This article is over 5 years old


How Does Justice Department’s Targeting Of Colleges Using Affirmative Action Affect Texas Schools?

A year after the U.S. Supreme Court made a landmark decision in favor of the University of Texas, the Justice Department is taking aim at universities’ affirmative action programs.


To embed this piece of audio in your site, please use this code:

<iframe src="" style="height: 115px; width: 100%;"></iframe>

The New York Times reports that the Trump administration wants the Justice Department to investigate and sue universities over affirmative action admissions policies.

"And the argument here is that these programs go too far and therefore discriminate by race," Charles "Rocky" Rhodes, who teaches constitutional law at the South Texas College of Law Houston, said on Houston Matters.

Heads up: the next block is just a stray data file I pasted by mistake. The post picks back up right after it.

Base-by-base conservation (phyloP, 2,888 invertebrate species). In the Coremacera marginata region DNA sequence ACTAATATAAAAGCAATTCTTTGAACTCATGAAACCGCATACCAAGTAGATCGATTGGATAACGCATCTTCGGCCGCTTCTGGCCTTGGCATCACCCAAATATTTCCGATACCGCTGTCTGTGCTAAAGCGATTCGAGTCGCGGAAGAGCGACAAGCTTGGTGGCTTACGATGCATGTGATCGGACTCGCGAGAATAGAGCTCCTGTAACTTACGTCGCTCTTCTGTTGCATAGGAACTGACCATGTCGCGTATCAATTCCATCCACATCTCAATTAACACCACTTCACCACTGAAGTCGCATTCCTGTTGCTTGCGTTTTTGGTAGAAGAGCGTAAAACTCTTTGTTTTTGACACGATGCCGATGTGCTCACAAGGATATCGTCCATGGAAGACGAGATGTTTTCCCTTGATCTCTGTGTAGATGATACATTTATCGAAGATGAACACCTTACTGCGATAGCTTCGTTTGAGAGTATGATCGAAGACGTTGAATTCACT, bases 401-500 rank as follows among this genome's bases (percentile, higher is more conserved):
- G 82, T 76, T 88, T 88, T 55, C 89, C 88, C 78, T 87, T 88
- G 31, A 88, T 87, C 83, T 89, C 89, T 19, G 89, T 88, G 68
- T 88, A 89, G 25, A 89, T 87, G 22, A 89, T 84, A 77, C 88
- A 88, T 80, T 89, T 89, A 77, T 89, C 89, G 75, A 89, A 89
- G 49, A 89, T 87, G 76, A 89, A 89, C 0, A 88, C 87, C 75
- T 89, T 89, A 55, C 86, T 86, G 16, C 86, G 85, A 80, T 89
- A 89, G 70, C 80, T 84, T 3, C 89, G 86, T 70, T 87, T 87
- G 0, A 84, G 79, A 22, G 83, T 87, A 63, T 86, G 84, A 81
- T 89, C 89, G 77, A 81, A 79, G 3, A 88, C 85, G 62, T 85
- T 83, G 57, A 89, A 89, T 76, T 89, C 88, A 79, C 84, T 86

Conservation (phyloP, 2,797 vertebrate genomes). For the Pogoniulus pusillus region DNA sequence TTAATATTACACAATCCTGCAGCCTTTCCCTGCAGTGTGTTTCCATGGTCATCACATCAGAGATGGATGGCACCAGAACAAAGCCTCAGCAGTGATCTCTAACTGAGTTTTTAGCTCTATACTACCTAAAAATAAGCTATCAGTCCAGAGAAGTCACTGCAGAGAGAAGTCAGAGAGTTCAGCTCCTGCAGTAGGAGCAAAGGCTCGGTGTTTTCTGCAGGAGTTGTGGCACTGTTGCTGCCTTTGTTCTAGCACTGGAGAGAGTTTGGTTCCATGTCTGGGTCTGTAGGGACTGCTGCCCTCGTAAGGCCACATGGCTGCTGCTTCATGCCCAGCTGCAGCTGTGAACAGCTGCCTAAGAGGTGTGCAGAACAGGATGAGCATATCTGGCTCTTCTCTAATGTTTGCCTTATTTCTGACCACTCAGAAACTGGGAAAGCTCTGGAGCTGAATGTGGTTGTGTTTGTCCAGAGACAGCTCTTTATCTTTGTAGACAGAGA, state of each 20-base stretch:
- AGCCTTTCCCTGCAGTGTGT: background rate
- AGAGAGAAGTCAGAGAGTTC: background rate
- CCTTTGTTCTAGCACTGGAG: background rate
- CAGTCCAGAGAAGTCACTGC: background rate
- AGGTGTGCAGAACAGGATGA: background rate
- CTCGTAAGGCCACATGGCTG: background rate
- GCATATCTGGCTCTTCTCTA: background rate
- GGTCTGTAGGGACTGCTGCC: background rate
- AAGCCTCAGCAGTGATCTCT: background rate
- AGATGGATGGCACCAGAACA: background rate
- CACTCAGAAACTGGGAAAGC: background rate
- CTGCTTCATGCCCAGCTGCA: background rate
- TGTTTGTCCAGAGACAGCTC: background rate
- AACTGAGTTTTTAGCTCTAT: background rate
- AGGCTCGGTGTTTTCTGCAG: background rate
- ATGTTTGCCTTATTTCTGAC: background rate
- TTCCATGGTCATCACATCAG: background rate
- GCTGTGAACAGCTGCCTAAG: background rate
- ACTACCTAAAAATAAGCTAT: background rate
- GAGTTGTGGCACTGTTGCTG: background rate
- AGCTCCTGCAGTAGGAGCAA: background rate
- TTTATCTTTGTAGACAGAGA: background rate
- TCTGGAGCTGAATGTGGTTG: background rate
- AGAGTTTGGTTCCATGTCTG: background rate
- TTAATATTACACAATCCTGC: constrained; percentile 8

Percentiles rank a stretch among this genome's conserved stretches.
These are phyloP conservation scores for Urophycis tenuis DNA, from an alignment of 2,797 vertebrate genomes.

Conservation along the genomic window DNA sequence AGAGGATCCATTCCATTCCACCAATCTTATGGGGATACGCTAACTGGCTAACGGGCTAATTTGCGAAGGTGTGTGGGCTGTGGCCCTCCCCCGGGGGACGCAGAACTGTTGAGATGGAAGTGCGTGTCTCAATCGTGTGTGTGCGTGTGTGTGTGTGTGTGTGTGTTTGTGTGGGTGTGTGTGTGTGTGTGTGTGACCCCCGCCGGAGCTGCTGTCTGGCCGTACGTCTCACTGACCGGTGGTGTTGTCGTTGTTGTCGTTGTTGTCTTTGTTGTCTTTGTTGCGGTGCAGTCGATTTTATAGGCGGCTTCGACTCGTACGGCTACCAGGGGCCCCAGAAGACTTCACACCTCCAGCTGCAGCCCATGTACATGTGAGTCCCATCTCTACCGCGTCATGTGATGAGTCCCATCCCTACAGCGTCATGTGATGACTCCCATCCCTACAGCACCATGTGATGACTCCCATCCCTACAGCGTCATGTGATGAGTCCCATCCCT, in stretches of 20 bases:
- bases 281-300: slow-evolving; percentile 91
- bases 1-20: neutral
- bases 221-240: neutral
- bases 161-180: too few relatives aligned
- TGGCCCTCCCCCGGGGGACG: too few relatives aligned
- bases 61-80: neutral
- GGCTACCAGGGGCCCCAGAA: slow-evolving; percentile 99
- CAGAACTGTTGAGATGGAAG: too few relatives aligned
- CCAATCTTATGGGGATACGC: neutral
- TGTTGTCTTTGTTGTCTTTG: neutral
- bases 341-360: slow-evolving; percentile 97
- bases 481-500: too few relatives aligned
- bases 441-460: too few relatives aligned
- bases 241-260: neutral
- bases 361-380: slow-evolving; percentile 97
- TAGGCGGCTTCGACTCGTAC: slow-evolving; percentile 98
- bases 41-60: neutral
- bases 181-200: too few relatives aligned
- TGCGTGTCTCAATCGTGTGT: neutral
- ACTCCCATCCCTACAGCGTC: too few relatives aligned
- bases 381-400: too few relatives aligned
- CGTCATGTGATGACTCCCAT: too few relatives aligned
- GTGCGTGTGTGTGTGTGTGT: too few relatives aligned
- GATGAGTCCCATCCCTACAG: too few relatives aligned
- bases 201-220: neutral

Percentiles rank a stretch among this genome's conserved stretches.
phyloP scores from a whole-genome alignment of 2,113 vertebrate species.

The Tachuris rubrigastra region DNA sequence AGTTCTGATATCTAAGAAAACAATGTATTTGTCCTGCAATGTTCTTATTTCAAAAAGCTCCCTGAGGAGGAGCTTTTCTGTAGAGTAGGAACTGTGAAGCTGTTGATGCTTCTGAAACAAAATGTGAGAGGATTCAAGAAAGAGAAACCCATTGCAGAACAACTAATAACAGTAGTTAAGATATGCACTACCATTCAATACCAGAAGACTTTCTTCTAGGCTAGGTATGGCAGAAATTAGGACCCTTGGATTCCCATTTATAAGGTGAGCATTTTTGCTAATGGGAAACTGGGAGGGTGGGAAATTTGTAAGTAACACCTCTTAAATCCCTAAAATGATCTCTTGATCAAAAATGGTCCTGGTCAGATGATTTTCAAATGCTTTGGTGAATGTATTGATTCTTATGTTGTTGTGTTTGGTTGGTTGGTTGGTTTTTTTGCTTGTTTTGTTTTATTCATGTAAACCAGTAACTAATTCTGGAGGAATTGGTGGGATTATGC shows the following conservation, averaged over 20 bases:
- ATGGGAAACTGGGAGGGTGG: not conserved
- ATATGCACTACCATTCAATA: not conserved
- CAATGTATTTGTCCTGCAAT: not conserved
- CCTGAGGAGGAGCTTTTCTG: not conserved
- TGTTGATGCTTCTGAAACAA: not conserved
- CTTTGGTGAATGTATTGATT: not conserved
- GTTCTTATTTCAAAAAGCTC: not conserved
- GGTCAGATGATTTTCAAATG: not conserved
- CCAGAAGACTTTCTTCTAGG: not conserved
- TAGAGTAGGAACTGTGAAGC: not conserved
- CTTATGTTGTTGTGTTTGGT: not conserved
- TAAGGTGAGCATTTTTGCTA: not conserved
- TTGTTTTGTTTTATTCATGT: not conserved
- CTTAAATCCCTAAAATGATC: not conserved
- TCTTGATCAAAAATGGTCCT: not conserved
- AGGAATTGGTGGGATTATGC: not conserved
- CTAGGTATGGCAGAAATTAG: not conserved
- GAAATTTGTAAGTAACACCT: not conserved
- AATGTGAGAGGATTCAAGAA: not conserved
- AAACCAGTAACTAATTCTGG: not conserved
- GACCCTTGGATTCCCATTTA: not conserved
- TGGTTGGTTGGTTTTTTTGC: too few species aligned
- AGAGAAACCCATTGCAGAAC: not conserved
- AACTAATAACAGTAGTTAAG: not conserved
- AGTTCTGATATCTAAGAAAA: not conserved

In Fisher v. University of Texas, Supreme Court ruled last year that colleges can consider race as one of many factors when deciding which students to admit.

But Rhodes said if the Justice Department moves forward with its plan, schools like UT could be targeted.

"You could have a program today that's too much of a quota," he said. "And then the Trump administration could certainly sue to prevent that program from continuing."

According to the Texas Tribune, among public universities in Texas only UT Austin considers race in its admissions process.

And among private colleges, Rice and Southern Methodist University do.

Correction: A previous version of this story said Midwestern State University considers race as a factor in its admissions process. An MSU spokesperson says it does not. We regret the error.

Subscribe to Today in Houston

Fill out the form below to subscribe our new daily editorial newsletter from the HPM Newsroom.

* required